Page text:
The Legislature has Adjourned
The Second Regular Session of the 68th General Assembly of Colorado convened on January 11, 2012 and met for the full 120 days allowed by the Colorado constitution. Adjournment sine die took place at midnight on the evening of Wednesday, May 9, 2012. The final two days were tumultuous and controversial - possibly more so than in any year in memory - and a number of bills with strong bi-partisan support "died on the calendar". This prompted Governor Hickenlooper to call the legislature back into special session the following Monday for a three-day session to consider several issues.
On Wednesday, May 9 several of the failed bills were successfully added as amendments to legislation that did pass. One of the bills that could not be amended on to other legislation involved the Unemployment Insurance Trust Fund. The bill was universally supported by both parties and the Governor's office and will save the business community about $20 million per year in UI costs. Another bill was the annual water projects bill that details projects and appropriations of the Colorado Water Conservation Board. It also enjoyed strong bi-partisan support.
Governor Hickenlooper called the General Assembly back into special session on Monday, May 14 to consider seven unfinished legislative issues. The Governor's Executive Order D 2012-010 details the issues. Ultimately, only two of the seven items successfully passed in the special session - the UI Trust Fund bill and the water projects bill. The civil unions bill died again in the House.
The General Assembly will not convene again until January 9, 2013. There will be a number of statutory and interim study committees meeting during the summer and fall. We will be tracking the work of those committees and will keep you informed of issues discussed by those committees.
The 2012 legislative session was good for economic development. First and foremost, we urged the legislature to "do no harm". With a fragile and recovering economy, moderate and thoughtful legislation was critical to the economic vitality of the state. We are appreciative that the members of the General Assembly "did no harm".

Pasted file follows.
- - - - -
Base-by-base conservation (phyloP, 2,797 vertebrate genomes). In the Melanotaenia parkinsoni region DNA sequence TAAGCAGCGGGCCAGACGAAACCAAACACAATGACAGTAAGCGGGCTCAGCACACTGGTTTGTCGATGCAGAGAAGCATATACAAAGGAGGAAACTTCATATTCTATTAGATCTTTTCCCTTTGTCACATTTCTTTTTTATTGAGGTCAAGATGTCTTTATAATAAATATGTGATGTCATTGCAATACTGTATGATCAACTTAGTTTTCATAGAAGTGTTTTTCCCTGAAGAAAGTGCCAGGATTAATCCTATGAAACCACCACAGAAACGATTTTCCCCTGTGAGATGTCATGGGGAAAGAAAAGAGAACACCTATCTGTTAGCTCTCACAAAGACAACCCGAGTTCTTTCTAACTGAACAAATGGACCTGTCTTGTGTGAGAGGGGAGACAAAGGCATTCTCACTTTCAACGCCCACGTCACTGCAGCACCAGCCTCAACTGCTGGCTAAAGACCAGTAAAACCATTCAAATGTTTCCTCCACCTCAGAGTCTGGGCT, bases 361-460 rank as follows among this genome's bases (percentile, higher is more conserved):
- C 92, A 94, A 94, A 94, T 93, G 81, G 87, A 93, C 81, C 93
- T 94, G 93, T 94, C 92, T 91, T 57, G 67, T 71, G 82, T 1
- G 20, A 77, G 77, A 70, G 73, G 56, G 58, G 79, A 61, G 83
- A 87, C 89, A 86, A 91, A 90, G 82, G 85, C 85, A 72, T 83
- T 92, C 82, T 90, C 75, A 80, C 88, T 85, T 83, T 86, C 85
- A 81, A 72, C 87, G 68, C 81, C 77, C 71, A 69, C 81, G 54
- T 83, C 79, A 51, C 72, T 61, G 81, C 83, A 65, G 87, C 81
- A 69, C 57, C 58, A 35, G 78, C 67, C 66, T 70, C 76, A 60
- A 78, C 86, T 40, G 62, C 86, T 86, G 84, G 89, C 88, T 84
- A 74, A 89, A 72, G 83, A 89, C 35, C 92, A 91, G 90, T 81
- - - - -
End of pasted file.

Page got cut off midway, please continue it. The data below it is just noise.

EDCC, along with our strong partners CACI and C3, negotiated with Rep. Ferrandino on HB 12-1241 and achieved consensus on enterprise zones. OEDIT will appoint a task force to do a thorough, objective study of enterprise zones and make a report to the General Assembly by November, 2013 including recommended changes. Enterprise zone tax credits are one of the few tools Colorado has for economic development and it's important to note that all EZ tax credits are performance based - meaning that the company has to perform before being allowed to claim the credits.
The passage of SB 12-035, concerning a limitation on liability for spaceflight activities will position Colorado extremely well in the state's bid to have Front Range Airport in Watkins, Colorado designated a spaceport facility by the FAA.
HB 12-1029 will allow local governments to expand the use of business personal property tax credit incentives.
The appropriation of $5.7 million to the State Strategic Fund, discussed below, will allow the state to continue to compete for good jobs in an ever increasingly more competitive national and global environment.
We were disappointed by the failure of HB 12-1351, concerning "waste to energy". The bill passed the House in the final week of the session, but then died in the last couple of days of the session. Technology exists that can take household waste and use that waste to create electrical energy. The passage of this bill would have been especially helpful in rural Colorado.
The EDCC Policy Committee will continue to work closely with the Governor's Office, OEDIT, our business partners and legislators and candidates over the summer to develop legislative initiatives for the 2013 session.